The charity is asking beach and seagoers to share when they spot either of these marine animals to support ongoing research.

During spring and summer, jellyfish arrive in the UK’s warming waters to feed on plankton blooms or, in fact, anything small enough to get caught. To that extent, jellyfish feed not only on plankton, but also the array of eggs and larvae of fish, crustaceans, starfish and molluscs which rely on plankton as a stage of reproduction.

With healthy fish stocks and rich biodiversity, jellyfish quickly become part of an effective food chain. Everything from tuna to turtles will feed on jellyfish of various sizes, so the population is well controlled. Supported by a rich and diverse ocean ecosystem, jellyfish link the microscopic world of plankton to larger marine animals and the ocean around them.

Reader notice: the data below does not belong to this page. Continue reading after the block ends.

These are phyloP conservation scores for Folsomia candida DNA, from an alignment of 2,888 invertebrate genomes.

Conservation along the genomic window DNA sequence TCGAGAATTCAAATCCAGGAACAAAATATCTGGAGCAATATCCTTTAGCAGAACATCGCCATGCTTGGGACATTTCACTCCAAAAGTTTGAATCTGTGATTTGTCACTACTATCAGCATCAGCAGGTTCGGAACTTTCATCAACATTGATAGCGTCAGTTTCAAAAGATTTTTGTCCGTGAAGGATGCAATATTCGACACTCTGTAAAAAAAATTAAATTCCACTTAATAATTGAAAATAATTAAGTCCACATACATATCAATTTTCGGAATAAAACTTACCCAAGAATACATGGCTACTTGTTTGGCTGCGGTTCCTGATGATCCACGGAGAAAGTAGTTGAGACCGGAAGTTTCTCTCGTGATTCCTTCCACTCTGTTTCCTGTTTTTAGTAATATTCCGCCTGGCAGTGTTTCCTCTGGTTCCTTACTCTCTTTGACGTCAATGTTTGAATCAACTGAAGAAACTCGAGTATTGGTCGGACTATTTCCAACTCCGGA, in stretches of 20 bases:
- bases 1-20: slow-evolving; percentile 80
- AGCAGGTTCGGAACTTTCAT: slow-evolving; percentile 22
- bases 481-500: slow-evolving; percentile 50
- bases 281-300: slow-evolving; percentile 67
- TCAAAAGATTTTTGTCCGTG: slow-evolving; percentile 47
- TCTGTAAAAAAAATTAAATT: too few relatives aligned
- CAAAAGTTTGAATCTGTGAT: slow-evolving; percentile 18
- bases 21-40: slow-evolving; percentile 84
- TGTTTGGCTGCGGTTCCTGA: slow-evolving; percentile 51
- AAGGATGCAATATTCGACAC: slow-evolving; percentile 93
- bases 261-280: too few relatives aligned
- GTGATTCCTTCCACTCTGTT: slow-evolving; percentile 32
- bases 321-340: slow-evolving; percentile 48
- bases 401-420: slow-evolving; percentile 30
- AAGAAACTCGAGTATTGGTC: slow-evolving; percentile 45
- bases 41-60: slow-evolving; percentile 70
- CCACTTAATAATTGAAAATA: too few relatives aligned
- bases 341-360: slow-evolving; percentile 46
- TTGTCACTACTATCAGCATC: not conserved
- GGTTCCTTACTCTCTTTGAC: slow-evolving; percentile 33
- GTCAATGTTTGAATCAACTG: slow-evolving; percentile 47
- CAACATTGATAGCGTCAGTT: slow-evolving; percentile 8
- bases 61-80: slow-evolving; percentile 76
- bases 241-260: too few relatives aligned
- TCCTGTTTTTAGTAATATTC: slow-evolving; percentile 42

Jellyfish are especially appealing for marine turtles. Six of the world’s seven marine turtle species have been spotted in UK seas as a result of jellyfish blooms in spring and summer.

The largest sea turtle, and the most common in UK seas, is the leatherback which has a ‘vulnerable’ conservation status. Reporting sightings of these incredible creatures will support the Marine Conservation Society and others in understanding their movements, potential threats and how to better protect them.

Amy Pilsbury, Citizen Science Project Lead at the Marine Conservation Society, said:“For more than 17 years, beachgoers across the UK have been contributing to scientific research by sharing their wildlife sightings with us. It’s a key part of our work and plays a vital role in better understanding and protecting our ocean.”